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At Literacy Town Hall, School Leaders Urge Parents to ‘Read to Children’

Mark Sullivan, Ed.D, Superintendent, Birmingham City Schools, during Literacy Town Hall meeting at the Boutwell Auditorium. (Livestream Screengrab)

Three years after the passage of a state law requiring that third grade students read on grade level or risk being held back, local leaders held a town hall Tuesday to tout literacy improvements in early education for Birmingham City Schools (BCS) students and urged parents and others to get involved.

Compared to last school year, 8 percent more second graders and 10 percent more third graders are reading at grade level, according to data presented by BCS Chief Academic and Accountability Officer Jermaine Dawson. Those increases mean 59 percent of second graders and 57 percent of third graders are reading on grade level.

To continue improving reading proficiency among Birmingham students, BCS Superintendent Mark Sullivan, Ed.D., urged parents to either listen to their children read for at least 15 minutes a day or to read to them for the same amount of time. Science, Sullivan said, backs up this approach.

“There is an enormous amount of research out there about the vocabulary of different types of students, and there’s a huge correlation between the number of words a child is exposed to and their academic performance, and that is that is tied directly to how much exposure they have to literature. Read, read, read,” Sullivan said.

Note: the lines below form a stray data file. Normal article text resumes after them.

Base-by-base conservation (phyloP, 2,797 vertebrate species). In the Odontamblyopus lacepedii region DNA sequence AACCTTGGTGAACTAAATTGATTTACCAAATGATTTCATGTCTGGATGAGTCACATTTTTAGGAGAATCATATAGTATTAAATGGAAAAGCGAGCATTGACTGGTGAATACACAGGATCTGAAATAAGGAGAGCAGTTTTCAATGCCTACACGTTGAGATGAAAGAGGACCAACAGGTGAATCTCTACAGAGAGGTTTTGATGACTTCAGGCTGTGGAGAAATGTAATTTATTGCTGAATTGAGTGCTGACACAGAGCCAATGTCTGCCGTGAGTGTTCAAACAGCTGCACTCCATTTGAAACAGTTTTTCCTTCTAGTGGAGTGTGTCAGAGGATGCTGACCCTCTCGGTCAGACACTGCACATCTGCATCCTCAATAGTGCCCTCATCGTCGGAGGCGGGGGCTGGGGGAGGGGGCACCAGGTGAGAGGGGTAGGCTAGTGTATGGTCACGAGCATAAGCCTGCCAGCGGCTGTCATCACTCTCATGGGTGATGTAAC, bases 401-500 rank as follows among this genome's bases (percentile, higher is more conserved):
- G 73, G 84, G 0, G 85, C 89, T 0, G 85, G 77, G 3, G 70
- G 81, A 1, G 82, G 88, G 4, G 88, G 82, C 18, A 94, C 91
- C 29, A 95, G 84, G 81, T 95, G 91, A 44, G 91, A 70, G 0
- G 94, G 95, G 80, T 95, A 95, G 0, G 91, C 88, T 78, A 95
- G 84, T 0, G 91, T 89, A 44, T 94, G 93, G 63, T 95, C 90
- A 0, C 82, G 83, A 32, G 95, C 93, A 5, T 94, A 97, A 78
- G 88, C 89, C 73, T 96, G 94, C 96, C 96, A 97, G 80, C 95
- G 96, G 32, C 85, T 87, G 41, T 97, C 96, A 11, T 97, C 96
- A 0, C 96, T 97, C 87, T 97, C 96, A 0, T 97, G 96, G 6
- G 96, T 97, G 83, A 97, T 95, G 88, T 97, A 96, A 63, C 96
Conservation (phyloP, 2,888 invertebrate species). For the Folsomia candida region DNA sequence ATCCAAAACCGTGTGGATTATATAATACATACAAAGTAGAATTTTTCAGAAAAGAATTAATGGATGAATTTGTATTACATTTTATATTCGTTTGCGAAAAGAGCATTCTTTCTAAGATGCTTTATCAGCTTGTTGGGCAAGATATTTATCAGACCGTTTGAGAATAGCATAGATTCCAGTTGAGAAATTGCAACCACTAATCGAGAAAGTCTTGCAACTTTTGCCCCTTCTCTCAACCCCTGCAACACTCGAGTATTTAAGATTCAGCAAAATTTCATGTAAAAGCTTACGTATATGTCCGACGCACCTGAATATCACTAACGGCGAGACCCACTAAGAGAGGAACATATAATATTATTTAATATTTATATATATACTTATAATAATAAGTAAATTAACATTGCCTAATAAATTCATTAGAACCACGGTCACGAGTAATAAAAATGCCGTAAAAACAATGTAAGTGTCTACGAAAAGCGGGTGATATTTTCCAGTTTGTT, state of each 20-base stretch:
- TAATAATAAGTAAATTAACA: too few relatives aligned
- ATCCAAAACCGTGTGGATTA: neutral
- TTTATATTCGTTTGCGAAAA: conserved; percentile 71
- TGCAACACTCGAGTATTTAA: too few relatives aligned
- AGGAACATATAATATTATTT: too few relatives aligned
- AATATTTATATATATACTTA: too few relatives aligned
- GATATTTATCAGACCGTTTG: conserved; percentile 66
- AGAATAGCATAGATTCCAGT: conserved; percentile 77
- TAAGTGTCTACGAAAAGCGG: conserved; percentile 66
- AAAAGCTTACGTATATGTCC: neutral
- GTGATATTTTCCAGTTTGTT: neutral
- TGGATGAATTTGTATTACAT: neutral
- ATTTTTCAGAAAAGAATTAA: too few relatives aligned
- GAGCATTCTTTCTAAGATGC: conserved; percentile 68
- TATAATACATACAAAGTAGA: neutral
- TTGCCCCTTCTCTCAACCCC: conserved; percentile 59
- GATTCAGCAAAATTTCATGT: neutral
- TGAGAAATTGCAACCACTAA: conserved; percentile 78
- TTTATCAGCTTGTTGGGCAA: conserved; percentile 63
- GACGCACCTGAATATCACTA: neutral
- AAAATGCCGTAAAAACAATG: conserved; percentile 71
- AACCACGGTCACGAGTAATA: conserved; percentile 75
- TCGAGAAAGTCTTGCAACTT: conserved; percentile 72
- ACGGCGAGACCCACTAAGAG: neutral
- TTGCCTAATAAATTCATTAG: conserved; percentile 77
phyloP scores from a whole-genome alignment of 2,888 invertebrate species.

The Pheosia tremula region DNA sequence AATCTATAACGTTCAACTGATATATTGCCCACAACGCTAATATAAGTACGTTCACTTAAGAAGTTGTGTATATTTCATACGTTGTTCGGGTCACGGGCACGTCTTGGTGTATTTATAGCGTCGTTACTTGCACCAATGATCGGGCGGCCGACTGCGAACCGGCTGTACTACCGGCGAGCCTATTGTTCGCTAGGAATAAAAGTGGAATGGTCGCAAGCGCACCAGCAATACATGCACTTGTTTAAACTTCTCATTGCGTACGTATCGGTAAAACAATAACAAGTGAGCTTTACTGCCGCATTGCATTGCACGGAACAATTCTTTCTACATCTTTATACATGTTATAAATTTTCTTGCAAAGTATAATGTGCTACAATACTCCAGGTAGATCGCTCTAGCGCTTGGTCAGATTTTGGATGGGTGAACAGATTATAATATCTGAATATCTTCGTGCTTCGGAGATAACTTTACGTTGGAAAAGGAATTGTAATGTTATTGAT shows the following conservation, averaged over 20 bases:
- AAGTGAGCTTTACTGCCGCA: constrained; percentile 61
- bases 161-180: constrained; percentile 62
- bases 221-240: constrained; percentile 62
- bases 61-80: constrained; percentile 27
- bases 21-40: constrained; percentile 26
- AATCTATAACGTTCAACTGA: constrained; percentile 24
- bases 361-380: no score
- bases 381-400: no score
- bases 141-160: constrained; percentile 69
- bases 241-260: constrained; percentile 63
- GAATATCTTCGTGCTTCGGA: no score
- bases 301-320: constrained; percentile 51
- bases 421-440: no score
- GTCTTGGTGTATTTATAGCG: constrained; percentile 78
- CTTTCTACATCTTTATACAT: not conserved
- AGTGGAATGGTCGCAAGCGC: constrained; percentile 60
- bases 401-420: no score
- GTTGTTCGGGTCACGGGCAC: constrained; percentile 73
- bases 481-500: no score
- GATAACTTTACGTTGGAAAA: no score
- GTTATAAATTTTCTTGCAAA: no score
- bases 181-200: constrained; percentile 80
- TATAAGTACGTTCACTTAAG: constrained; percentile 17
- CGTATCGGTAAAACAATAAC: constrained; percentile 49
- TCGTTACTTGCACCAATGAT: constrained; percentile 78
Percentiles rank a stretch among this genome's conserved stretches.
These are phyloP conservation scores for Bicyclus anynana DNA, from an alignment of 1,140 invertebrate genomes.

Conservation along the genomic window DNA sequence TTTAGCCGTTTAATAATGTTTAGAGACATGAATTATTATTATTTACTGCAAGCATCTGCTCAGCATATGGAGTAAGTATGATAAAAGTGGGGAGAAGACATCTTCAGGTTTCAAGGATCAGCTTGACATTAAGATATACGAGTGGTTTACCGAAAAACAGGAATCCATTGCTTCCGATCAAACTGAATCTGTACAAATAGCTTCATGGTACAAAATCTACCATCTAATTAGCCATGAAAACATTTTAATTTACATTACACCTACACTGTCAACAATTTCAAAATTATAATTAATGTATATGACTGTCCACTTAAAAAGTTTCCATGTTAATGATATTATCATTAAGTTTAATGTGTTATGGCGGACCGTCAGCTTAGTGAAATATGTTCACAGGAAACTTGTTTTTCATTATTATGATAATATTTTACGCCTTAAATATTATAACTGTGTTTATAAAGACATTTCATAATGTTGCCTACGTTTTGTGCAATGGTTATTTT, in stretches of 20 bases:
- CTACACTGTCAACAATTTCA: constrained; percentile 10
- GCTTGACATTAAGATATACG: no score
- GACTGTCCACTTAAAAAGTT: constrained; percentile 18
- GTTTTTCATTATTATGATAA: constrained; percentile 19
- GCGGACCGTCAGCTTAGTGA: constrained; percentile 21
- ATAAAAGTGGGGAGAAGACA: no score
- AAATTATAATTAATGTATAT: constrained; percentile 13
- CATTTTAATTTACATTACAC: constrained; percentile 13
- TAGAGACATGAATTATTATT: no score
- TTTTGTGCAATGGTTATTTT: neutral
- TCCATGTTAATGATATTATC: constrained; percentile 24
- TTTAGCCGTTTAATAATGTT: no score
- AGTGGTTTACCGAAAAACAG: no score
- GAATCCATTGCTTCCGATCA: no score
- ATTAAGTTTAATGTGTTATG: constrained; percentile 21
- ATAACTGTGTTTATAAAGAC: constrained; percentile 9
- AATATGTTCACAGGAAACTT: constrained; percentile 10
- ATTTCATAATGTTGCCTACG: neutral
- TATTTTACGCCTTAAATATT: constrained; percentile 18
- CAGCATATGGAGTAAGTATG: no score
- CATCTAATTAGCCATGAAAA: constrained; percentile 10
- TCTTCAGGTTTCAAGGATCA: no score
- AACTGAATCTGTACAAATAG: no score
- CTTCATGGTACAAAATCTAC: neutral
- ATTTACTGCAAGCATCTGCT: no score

When Sullivan spent time as a school principal before becoming superintendent, he met many parents who had never heard their child read, he said. In addition to reading, he urged parents to encourage their children to speak.

“You hear parents talk to children, and they want them to be quiet, and that is like the worst thing that you can do. Allow children to talk, express themselves, build a vocabulary. They may be a little bit mouthy at the beginning, but they will be so much more intelligent, so much smarter because they will have a large vocabulary,” Sullivan said.

The Alabama Literacy Act, which was made law in 2019 but goes into effect in 2023, “frightens” Mayor Randall Woodfin because, he said, “I believe that if one child fails, that’s one too many.”

The responsibility for ensuring BCS students are up to grade level falls on more than teachers, families and the school system, Woodfin said.

“As mayor, as city council, as school board, as educators, as state-based leaders and nonprofits and the philanthropic and business and corporate community and every citizen in the city that is an adult, we should all lean in on this to make sure we’re doing everything we can to make sure no children have to repeat the third grade,” the mayor said.

In March, the city and BCS partnered to launch Page Pals, a program which provides volunteer readers to Birmingham students and provides incentives to students who read.

For more information on the Page Pals program, visit https://www.bhamyouthfirst.org/page-pals/.